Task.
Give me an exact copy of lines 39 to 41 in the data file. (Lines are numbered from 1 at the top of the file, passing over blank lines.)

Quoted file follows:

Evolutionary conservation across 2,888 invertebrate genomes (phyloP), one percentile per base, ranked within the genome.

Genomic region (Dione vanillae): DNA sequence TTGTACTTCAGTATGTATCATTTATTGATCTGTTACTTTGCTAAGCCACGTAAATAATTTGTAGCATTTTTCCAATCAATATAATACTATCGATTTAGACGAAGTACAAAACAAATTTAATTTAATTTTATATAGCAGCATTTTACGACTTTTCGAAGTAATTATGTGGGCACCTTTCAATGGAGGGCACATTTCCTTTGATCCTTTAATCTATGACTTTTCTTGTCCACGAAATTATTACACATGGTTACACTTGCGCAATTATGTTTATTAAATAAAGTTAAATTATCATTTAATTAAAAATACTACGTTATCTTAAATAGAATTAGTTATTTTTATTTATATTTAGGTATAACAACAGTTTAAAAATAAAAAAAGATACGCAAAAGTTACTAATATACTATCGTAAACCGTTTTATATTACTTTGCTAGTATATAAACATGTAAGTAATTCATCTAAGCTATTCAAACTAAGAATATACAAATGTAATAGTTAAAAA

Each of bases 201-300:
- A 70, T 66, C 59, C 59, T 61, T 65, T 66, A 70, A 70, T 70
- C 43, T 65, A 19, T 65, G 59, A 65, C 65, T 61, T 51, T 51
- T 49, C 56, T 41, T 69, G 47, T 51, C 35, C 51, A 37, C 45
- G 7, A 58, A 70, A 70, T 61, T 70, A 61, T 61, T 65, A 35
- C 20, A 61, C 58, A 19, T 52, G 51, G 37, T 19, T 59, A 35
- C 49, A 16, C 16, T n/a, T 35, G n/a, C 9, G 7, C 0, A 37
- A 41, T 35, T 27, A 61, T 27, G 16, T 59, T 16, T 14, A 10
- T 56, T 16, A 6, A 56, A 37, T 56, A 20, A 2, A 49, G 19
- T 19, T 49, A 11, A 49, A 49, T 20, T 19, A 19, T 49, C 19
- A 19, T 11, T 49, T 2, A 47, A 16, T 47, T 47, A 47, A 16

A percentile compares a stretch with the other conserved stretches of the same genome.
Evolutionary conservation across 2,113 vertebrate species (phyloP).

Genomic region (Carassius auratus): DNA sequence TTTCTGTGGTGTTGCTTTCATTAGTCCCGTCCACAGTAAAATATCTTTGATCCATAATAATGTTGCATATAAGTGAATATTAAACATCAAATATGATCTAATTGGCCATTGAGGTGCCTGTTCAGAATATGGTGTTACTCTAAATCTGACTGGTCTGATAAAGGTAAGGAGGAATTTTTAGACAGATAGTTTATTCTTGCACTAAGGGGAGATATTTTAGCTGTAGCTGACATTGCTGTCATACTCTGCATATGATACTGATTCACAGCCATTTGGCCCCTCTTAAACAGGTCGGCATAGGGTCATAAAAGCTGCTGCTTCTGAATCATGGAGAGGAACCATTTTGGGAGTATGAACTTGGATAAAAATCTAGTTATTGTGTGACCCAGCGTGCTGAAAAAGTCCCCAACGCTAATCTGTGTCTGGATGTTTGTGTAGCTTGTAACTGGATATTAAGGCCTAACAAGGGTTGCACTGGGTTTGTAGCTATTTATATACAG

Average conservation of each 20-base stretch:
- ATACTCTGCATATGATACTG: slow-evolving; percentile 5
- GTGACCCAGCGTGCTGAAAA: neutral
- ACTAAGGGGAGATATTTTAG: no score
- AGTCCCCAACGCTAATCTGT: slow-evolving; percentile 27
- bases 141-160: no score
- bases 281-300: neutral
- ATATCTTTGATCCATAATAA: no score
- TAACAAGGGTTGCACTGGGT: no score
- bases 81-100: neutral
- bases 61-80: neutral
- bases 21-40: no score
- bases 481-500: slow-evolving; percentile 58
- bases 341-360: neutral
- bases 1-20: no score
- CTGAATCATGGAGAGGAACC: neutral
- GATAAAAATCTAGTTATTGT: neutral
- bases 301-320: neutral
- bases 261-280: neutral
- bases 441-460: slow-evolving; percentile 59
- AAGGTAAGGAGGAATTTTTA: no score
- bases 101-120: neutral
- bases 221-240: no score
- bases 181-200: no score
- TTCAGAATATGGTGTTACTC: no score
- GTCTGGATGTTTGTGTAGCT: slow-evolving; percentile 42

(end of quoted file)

- bases 221-240: no score
- bases 181-200: no score
- TTCAGAATATGGTGTTACTC: no score